Going On A Bender!

For this post I thought I’d share a set of exercises that I came up with to help my students develop finger strength and fine-tune their string bending. It’s fun, challenging and might just open your mind to new possibilities in how to approach a solo melody. If anything, it will definitely help toughen up your calluses!

All of my examples make use of the A “Natural” Minor Scale in the 12th fret position. Feel free to move the entire pattern to wherever you feel most comfy on the neck, but less strength is required to bend in the 12th fret area. Try to use all of your fingers, assigning each one to its own fret. Your 4th finger should be used to play the notes on the 15th fret.

(Just a note: You can zoom your screen to make the examples larger, or right-click and choose “Open Image In New Tab” if you like.)

Time to grab that guitar. Begin by playing the scale ascending and descending as many times as it takes for you to become very familiar with the melody of the A Minor Scale, shown in Example A (below), which is very commonly used. Don’t stress over how to pick this – use whatever works. The most important thing  you can do is LISTEN.

In Example B you first play a “target note” to give you the sound of the pitch you must bend to. After playing the target pitch, bend the string to that pitch from the scale note below it. If you can, use your
other fingers that are behind the one that is doing the bend to add some strength and help with the push – this is called reinforcing a bend. For example, if you are bending with your 2nd finger, your 1st finger should also be pushing the string. As a general rule, I bend strings toward the side of the fretboard where I have the most room, so all of the bends in these examples should be toward the 6th string.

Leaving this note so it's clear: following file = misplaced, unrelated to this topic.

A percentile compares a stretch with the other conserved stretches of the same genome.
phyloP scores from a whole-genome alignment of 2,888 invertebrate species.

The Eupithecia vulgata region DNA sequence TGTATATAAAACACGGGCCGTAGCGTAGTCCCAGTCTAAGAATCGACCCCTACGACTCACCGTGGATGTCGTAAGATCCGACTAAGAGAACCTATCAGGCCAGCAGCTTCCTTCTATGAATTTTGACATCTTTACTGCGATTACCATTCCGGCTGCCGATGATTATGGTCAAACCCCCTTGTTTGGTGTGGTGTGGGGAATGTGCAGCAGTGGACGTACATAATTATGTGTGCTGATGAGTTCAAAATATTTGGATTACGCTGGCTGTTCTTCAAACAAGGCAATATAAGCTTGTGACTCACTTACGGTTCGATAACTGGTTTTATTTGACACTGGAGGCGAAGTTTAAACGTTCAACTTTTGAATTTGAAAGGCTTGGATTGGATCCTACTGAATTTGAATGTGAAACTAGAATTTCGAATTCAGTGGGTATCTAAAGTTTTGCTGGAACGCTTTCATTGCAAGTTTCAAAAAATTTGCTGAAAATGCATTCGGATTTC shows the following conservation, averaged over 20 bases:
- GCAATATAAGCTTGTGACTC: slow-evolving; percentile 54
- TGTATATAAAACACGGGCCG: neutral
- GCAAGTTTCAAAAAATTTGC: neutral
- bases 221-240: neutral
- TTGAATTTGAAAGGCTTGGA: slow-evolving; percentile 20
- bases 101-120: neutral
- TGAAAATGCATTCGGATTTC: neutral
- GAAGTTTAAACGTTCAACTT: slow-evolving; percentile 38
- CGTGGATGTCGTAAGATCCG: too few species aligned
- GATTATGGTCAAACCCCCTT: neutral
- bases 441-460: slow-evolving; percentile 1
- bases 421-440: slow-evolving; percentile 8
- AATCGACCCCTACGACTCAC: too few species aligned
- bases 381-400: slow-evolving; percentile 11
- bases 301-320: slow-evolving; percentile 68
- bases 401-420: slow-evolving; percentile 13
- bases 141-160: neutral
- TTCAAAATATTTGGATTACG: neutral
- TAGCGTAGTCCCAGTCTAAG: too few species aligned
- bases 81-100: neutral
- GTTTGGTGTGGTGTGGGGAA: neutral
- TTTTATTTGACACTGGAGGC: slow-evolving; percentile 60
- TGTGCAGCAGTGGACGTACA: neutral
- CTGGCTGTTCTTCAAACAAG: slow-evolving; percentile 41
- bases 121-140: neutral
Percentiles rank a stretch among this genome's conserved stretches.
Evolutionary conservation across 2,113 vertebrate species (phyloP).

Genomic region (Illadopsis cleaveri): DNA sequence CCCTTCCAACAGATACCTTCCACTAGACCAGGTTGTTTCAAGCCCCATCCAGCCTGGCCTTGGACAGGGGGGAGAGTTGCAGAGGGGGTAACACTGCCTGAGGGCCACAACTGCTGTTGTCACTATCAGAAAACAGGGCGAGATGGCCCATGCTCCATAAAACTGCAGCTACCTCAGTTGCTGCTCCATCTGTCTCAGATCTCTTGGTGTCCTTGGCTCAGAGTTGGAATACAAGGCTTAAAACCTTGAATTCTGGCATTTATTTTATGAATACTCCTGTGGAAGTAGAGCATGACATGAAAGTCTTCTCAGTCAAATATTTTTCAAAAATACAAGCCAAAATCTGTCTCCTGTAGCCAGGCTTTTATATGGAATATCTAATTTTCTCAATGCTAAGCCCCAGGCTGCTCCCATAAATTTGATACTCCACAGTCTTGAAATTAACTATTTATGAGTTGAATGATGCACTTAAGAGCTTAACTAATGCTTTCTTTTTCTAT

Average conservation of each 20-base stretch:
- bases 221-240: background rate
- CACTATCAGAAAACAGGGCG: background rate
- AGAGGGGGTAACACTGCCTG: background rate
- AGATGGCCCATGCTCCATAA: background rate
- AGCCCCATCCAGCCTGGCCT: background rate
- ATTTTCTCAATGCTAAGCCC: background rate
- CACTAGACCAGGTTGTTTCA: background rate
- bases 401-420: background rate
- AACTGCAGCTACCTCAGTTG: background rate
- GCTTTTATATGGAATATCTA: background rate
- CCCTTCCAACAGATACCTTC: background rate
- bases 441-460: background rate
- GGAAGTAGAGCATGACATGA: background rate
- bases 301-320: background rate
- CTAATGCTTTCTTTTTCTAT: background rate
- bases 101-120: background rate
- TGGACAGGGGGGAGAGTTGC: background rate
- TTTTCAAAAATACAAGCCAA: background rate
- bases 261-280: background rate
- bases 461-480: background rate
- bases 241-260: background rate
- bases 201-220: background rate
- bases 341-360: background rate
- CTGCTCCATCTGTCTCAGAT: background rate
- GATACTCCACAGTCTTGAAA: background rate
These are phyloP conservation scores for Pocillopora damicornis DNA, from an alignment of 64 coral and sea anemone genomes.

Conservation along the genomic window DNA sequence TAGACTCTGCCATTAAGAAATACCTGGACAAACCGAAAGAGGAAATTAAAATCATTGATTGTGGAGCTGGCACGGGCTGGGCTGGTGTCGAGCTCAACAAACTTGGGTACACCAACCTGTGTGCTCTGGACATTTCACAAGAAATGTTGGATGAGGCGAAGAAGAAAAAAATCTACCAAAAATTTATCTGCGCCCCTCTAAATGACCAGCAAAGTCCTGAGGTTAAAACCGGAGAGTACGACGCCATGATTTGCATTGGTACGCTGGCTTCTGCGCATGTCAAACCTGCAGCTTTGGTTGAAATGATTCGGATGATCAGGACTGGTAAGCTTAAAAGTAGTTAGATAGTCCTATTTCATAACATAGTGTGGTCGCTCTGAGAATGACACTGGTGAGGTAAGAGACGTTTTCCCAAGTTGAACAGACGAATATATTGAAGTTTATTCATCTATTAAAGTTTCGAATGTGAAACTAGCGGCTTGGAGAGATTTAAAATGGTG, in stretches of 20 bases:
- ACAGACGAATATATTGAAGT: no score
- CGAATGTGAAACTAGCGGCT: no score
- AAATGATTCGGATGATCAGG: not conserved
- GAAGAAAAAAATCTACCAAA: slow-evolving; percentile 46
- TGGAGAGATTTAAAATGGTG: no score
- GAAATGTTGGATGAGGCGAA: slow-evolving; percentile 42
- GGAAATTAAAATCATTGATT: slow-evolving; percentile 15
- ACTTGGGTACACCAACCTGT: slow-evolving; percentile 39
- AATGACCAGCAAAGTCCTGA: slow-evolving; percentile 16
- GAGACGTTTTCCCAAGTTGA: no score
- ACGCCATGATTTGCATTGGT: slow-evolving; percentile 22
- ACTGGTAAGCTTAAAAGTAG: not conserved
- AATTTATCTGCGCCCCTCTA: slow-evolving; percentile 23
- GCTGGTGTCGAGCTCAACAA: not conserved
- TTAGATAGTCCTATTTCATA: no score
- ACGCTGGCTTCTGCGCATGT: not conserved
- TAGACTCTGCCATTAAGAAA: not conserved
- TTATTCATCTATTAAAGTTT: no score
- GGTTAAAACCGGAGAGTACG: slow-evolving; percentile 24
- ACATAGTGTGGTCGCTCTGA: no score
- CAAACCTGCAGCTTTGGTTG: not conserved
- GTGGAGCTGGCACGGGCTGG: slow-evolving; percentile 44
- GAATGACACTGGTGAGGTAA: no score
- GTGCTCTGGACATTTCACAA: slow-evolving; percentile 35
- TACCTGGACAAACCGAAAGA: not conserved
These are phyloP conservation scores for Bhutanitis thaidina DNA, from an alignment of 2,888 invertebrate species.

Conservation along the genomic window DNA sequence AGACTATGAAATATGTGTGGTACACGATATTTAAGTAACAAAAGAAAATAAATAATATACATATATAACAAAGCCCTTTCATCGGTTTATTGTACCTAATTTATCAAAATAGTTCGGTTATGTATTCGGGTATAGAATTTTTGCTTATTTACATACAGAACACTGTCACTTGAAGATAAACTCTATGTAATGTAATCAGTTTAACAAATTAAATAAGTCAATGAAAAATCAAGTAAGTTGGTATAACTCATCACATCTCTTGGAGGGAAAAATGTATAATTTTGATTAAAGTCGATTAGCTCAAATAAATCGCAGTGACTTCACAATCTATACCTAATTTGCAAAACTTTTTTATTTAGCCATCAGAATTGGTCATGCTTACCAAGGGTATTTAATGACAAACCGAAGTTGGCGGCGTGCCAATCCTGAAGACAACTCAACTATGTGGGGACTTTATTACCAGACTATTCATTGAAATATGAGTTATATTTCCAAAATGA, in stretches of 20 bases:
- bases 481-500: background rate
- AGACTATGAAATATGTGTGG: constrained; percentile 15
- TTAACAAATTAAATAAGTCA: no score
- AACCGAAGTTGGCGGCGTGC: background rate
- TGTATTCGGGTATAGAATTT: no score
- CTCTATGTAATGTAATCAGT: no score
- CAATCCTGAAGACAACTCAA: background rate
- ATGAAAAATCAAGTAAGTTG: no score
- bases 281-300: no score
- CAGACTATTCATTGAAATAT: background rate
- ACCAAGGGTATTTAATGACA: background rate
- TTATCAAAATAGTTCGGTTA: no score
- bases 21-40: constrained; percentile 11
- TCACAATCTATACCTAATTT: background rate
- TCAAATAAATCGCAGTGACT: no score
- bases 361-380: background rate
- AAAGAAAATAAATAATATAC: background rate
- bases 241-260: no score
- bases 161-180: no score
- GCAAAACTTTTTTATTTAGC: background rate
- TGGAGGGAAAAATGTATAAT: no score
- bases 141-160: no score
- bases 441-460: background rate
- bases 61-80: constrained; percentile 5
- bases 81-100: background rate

Example C is a lot of fun. Here you will play the entire scale using only bends from the scale note below, and without the target pitch to guide your ear. Play the exercise both ascending and descending.

Example C

Example D shows another approach to playing the scale. Here, every other note of the scale is sounded by bending up to it from its lower neighbor. Be sure to give the note you begin on one beat of time
before bending up to the next note. Play the first note, wait a beat, then bend it to the second note and hold that for one beat; next play the 3rd note (wait), then bend it to the 4th (wait), and so on. 

Example D

In Example E you get to show off your bending skills, using a pre-bent note first and then releasing that pre-bend to the note below it. You should NOT hear the sound of the string bending up to the first note! With a pre-bend you must silently bend the string to what you think will sound the correct pitch, and hope for the best. Tricky.

Example E

Finally, Example F requires you to pre-bend to every note of the scale from the note below it. Play the scale ascending and descending.

Example F

If you’ve made it this far, congratulate yourself. Bending accurately is NOT easy, but it must be mastered if you wish to be an expressive soloist.

I hope you’ve enjoyed this post – if you did, please share it with others.

Let that be a lesson to you. ;)

© 2014 Matthew Woodward